WORTHINGTON ― Longtime school board member Linden Olson received a state honor at the regular school board meeting Tuesday night, as the Minnesota School Board Association (MSBA) appointed him to the 2021 All State School Board.
MSBA Executive Director Kirk Schneidawind, MSBA President Deb Pauly and District 3 Director Jeanna Lilleburg were all present at the meeting via Zoom to present Olson with the award.
"This award is given to those public school board members who walk the walk," Schneidawind said. "They know and demonstrate good governance, they know how to advocate for their students, they know and understand the importance of working with others as a team and they set their bar on ethics very high."
"This award is our association's top honor," Pauly added.
She noted that up to seven school board members in Minnesota receive this award each year (five were chosen this year) out of 2,140 board members throughout the state.
"Linden, that passion and your love of the students truly shows," she continued.
Lilleburg, who sat on the five-person committee that selected Olson, shared some of what distinguishes Olson from his peers.
"Out of all these high-achieving board members, Linden, you easily stood out from the rest," she said.
Nomination forms described Olson as "a champion of our diverse population" and "someone who comes to the meeting prepared with research and questions," Lilleburg said.
Olson was praised for his keen mind for public policy and how it affects local school districts. He has long served as the board's legislative liaison.
"It is indeed an honor to be selected as one out of five," Olson said, upon receiving his award. "I'm extremely grateful for being selected."
Olson previously served on the MSBA board, and one of his duties during his tenure was on the selection committee that chose recipients of this very award. He shared some insight from his experience with that responsibility.
"Number One, there are a lot of board members who do a lot for public education in Minnesota who deserve recognition but seldom get it," he said, "Number Two, there are very few school boards that have two members who have received that recognition ― Worthington is one of them, with Steve Schnieder receiving that award two years ago.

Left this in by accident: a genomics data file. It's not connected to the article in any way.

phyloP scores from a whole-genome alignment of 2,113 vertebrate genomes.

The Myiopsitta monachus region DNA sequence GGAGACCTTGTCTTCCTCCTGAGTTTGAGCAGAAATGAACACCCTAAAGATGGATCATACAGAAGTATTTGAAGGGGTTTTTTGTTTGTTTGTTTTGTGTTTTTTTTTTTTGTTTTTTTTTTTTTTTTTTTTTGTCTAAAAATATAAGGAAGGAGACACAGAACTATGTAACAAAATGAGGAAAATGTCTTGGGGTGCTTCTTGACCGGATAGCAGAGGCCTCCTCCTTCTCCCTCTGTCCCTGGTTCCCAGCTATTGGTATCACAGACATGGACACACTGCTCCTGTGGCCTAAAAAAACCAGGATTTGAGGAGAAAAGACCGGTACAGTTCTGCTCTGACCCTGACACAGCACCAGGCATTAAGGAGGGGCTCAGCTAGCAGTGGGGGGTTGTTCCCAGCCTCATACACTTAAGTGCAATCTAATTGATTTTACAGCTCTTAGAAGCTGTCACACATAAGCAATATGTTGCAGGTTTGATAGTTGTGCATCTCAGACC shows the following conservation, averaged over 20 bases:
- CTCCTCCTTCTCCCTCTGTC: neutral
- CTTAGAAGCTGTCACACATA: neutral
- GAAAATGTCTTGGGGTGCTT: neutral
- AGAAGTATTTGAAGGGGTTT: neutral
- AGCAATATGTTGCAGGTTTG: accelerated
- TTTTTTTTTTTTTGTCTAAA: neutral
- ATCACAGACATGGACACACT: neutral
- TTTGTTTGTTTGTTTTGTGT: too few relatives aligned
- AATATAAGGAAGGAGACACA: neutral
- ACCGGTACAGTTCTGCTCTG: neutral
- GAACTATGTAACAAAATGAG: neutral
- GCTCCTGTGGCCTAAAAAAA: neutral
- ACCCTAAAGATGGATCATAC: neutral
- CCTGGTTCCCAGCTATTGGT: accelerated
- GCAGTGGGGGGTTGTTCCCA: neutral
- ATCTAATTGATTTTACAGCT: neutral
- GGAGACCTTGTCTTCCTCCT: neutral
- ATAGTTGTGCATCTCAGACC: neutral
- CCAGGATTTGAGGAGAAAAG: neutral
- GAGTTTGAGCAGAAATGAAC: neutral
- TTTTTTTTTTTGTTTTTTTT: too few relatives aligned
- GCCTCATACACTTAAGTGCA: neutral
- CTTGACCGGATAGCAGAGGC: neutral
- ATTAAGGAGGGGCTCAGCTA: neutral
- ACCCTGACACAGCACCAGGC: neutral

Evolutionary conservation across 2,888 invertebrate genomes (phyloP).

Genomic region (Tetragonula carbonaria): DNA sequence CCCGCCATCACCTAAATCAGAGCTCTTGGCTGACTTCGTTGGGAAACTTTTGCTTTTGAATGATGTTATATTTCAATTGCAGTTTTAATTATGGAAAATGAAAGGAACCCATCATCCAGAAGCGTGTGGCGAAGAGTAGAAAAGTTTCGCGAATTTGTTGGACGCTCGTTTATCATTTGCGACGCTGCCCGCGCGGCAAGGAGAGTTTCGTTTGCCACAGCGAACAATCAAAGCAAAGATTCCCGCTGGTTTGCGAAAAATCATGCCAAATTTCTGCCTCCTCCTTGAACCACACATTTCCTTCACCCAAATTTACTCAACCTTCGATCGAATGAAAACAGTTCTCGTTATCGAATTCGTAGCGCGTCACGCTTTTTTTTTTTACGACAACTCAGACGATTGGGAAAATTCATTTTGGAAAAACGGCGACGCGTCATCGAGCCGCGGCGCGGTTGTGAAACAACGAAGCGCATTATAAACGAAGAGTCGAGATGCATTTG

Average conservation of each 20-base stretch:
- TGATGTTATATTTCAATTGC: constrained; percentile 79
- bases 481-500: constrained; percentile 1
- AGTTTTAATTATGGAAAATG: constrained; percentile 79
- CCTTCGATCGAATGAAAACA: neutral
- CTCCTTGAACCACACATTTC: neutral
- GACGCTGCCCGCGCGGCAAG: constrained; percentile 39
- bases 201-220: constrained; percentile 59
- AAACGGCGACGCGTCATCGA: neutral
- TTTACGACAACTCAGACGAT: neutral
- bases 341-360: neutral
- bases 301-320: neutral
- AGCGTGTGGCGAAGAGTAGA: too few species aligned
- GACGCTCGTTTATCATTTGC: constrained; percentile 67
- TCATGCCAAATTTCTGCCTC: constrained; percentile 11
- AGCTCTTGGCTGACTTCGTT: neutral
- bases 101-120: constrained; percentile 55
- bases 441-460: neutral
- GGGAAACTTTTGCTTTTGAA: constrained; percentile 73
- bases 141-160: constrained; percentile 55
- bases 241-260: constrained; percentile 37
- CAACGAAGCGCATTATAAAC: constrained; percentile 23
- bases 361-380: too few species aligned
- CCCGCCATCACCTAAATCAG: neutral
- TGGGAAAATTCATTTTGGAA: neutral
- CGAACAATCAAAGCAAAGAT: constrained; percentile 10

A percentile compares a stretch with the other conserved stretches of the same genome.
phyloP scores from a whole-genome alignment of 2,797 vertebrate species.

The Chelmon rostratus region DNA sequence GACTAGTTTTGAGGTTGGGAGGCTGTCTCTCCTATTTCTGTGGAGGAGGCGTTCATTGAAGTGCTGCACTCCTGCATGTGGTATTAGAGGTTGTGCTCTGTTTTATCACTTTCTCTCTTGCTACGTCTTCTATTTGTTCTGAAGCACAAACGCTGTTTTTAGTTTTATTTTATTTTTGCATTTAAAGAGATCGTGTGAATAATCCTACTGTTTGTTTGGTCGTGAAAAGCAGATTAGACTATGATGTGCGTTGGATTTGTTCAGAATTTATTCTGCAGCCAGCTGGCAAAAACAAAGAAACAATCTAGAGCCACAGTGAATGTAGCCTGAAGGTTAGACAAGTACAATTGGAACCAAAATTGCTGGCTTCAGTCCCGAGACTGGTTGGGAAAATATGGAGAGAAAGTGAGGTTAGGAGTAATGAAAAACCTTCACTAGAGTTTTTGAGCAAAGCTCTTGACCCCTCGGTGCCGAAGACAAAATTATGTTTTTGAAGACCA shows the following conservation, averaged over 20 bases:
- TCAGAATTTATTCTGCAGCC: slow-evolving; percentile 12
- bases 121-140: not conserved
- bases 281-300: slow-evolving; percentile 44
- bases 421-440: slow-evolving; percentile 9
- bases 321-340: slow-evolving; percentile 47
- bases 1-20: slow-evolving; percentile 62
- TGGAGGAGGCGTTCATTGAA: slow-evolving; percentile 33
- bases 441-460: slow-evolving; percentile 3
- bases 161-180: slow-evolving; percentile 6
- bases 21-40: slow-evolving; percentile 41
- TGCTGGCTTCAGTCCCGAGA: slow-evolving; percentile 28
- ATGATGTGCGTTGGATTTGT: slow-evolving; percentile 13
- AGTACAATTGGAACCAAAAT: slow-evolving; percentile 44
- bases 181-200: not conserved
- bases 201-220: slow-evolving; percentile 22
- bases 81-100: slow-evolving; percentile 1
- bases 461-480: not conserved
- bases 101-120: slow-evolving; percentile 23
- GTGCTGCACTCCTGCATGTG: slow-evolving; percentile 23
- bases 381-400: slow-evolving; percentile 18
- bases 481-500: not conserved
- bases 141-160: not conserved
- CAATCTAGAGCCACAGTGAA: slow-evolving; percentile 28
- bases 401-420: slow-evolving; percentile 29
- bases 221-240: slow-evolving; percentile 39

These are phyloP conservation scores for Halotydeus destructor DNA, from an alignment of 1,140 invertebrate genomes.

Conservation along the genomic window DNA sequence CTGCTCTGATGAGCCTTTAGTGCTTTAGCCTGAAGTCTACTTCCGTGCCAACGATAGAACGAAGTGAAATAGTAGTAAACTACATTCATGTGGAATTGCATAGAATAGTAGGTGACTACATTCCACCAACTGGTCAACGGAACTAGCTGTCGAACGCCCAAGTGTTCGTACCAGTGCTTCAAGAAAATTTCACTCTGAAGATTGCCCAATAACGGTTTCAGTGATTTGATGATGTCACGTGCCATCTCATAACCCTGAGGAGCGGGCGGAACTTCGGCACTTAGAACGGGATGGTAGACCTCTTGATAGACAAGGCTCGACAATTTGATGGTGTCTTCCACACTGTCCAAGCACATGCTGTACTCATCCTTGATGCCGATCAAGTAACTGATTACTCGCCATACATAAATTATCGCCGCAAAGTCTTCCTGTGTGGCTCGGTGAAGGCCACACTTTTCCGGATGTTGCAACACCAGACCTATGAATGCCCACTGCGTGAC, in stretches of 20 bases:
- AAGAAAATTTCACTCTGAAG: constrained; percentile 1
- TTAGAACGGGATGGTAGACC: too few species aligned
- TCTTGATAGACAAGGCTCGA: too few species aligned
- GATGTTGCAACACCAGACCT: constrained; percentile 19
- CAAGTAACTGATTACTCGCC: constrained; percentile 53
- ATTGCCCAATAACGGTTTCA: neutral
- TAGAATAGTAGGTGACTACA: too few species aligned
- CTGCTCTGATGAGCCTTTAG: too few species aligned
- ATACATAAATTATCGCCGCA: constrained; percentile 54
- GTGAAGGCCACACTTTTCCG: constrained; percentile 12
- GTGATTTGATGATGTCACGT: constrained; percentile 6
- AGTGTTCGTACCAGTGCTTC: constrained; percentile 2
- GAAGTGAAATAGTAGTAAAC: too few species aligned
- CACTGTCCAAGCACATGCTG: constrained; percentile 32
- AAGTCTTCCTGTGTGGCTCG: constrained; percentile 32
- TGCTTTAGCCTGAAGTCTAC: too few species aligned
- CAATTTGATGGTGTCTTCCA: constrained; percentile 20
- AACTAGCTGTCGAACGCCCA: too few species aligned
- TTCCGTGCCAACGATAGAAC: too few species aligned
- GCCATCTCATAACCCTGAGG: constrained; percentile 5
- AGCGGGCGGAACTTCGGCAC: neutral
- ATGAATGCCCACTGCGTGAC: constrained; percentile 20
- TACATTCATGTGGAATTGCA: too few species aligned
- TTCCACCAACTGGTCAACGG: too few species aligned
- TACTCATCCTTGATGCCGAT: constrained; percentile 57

"Number Three, All State recipients are not one-person shows; they come from schools and boards that work well together ― and when I say 'schools,' I mean administrators, teachers and other staff that respect each other, and when differences or disagreements occur, they are never personal. So while this award, I understand, is given to me, I believe that part of it belongs to the other board members, administrators, teachers and other staff members who, without their support over the years, I could have never received it, and I thank all of you for your support over the years that made this award possible."
Tuesday was Olson's last school board meeting, as he received the fewest votes on the Nov. 3 election and was defeated by challenger Tom Prins.
At the conclusion of the meeting, Olson requested a few moments of personal privilege.
"I'd like to give you thanks for all the kind words that have been said today, and I'd like to reflect a little bit on my 16 years on the school board," he said.
Olson said he has many people to thank. Rather than naming each person, he simply expressed appreciation for his wife, Carol, who made it possible for him to take time away from home so he could serve on the school board.
He listed a few highlights of his tenure on the school board: seeing technology be integrated into classroom learning, the creation of a student school board representative and receiving the Friend of Education award.
"While my service as a board member is ending, my passion for public education is not," he said.